A longtime San Francisco civil rights group and a newly formed public safety group in Chinatown are among the latest groups to receive a windfall in state funding to address the rise in reported anti-Asian crimes and discrimination.
Asian Americans Advancing Justice, formerly known as Asian Law Caucus, and the Coalition for Community Safety and Justice (CCSJ), the umbrella of a coalition of Chinatown nonprofits started after the pandemic, received $2 million and $5.7 million, respectively. The money comes from the state, which continues to issue grants from last year’s record $166.5 million in funding for California’s Asian and Pacific Islander communities.
“I want to applaud all these organizations for being on the front line when the government couldn’t react as fast as we would like,” said Assemblymember Phil Ting, who spearheaded the historic funding drive in 2021. “These community groups turned on a dime. They put up websites, started services [and] were there for so many people.”
Wednesday’s announcement marks the second round of the statewide funding distribution, which amounts to $30 million—that’s in addition to $14 million that came in the first round this past spring.
Sarah Wan, a CCSJ leader, said thousands of people will benefit from the grant money, which “will help us continue to build on our successes.” Meanwhile, she added, it will also help the nonprofit reach upward of 20,000 people through outreach and other events.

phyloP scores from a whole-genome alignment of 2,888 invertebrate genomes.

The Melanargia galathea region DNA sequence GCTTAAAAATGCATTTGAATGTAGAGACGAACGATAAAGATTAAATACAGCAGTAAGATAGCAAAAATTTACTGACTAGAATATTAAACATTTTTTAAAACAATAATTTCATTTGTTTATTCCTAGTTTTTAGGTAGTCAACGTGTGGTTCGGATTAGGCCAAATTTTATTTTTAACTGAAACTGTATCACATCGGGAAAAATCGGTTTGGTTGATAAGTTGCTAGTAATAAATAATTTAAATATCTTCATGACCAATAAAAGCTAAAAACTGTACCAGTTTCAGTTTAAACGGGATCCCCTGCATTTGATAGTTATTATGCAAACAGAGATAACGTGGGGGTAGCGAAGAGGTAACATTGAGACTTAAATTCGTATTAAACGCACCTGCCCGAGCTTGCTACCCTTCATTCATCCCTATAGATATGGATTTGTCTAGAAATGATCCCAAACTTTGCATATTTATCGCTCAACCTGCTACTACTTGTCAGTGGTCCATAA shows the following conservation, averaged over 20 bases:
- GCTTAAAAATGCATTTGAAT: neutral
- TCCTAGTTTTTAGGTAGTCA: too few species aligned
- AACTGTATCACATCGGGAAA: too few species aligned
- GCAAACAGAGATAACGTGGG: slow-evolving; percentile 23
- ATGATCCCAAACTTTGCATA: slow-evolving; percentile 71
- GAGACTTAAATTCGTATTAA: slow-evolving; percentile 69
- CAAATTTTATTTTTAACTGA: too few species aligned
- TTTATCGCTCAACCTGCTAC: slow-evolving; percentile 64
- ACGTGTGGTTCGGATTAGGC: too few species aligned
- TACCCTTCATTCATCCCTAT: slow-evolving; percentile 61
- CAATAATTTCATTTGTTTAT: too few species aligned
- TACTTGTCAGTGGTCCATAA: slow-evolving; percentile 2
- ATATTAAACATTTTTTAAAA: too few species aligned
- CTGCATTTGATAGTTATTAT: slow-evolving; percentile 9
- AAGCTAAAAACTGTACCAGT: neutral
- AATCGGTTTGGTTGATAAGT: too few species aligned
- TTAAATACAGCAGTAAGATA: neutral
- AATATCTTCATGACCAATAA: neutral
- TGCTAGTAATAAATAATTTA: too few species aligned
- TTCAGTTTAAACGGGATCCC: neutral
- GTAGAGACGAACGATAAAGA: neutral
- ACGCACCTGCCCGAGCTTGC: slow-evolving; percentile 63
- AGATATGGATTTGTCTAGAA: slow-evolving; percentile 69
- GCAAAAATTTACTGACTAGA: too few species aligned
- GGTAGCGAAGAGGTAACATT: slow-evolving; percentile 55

However, some raised concerns that the funding, allocated under the name of addressing anti-Asian hate, might be used for political purposes.
“It’s sick what is happening,” Garry Tan, a venture capitalist and an outspoken critic on the city’s progressive politics, tweeted Wednesday. He cited The Standard story about the first round of the funding and slammed that “SF politicians funnel money to their favorite nonprofits that then turn around and act as shadow political arms for them.”
The East Bay’s Asian Health Services, the South Bay’s Asian Law Alliance-Asian Americans for Community Involvement and other nonprofits statewide also secured grants in the latest round of funding.
According to Ting’s office, larger nonprofits selected in the second round can use part of their award to “subcontract out to help smaller organizations in the efforts to stop hate,” including by increasing services for victims and ramping up senior escort programs and mental health assistance as well as expanding activities that promote greater cultural understanding.
Han Li can be reached at [email protected]